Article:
Politics

John Galt Effect

A hidden effect of the November 4 elections and the national events that preceded them during this past year is perhaps best called the “John Galt Effect” in honor of Ayn Rand’s famous character in Atlas Shrugged.  It is occurring to a very significant extent.

Our technological civilization stands upon the shoulders of many generations of free Americans and the great accomplishments that they bequeathed to us. Among those Americans and their counterparts in other countries have been a small special group of people whose unusual genius, work ethic, and love for their specialties were especially outstanding. These men, by their examples, their creations, and their leadership of free enterprises, have led our civilization upward. One of the greatest privileges of my life has been to know a few such people.

Without this small group of people, the technological attainments of their generations would not have taken place. We know the names of a few of them, but there were many more — constituting perhaps one person in a thousand. Ayn Rand called these people the “men of the mind.” In Atlas Shrugged, under the leadership of John Galt, they withdrew their services. They would only work in freedom. They would not work under tyranny.

In reality, most men of the mind never withdraw. They love their work too much to stop and — most of them — love their fellow men too much to desert them. The forces of tyranny depend upon this. Without these people, even the small technological advances required by Marxist and Socialist societies would not occur. Yet, while the men of the mind do not fully withdraw, they have families and other loved ones for whom they are responsible and to whom they are more devoted than to the state.

As the pendulum of politics now swings toward tyranny in the United States and dangers to those whom they love increase, these men and women partially turn their talents more toward their personal responsibilities. Part of their thoughts, efforts, and ingenuity are lost to society — and this loss cannot be recovered by either negative or positive incentives.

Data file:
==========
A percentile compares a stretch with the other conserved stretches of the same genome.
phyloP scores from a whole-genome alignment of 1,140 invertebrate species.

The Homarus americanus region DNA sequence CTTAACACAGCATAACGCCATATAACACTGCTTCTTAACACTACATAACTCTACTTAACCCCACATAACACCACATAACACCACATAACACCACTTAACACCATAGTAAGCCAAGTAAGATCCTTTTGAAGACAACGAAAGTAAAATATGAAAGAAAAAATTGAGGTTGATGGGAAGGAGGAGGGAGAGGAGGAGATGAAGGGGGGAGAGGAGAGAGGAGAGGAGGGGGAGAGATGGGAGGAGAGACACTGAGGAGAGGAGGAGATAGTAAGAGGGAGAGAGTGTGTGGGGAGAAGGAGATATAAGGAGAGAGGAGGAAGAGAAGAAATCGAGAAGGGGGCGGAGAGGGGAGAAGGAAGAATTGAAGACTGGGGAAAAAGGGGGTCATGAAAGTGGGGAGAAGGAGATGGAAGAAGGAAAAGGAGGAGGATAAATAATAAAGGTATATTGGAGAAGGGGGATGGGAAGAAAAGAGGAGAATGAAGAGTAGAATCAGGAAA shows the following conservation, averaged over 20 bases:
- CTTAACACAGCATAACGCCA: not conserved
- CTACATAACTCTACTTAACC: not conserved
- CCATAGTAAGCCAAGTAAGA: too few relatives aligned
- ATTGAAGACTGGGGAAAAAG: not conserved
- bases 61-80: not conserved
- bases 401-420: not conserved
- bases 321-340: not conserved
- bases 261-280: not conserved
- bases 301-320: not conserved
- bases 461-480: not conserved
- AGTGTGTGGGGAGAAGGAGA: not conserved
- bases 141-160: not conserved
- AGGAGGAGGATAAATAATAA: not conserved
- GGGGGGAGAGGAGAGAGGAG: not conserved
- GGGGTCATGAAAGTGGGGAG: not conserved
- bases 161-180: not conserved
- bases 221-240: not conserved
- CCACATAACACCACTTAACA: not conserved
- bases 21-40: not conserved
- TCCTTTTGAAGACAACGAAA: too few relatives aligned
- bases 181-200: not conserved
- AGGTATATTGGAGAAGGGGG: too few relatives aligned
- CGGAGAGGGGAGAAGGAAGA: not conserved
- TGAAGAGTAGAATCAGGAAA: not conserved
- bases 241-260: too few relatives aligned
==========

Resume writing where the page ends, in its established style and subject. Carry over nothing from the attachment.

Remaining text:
Throughout our country today, the men of the mind ( women, too) are watching the awful scene in Washington and its reflection in state and local capitals throughout the United States. They understand the consequences of the government oppression that has dogged their own footsteps for many years and that will grow much worse in the near future. So, they are taking actions to protect themselves and their families.

We have no way to measure the societal effects of this distraction of the men of the mind. There are immediate effects upon our well being and long term effects from the things that they are no longer working full time to create.

What is the cost of the distraction of our real leaders — of the men of the mind — of the John Galts among us? I estimate that it is greater than the trillions of dollars being lost on government printing presses. Call this Y2009K — and this time it is very real.

Our existing power plants are still operating; our petrochemical plants are still producing; our military defense is still performing; our food supplies are still flowing; and the rest of the technological infrastructure upon which our lives depend is largely still in place. But the key people — not those we see but those we do not see because they are constantly engaged in real work — are seriously distracted and now partially engaged in personal survival.

Of one thing we can be certain. When the essentials of our civilization begin to seriously falter and this causes real harm, those who would be our masters and their fellow travelers in the media, academia, business, and politics will cast blame upon some of these men of the mind — and drag them before us for punishment. Our John Galts know this, too, and it is a further distraction for them.

Some of these people are leading great enterprises. Others are in the basements of our power plants and other heavy industries. Some are closeted away in universities quietly at work on the next generations of possible advances in science and engineering. They are easily recognized — by their genius and by the love of their work that permeates their whole beings.

One way to recognize them is that they constantly talk about their work to anyone who will listen.

Now they are distracted.

What are they talking about today?

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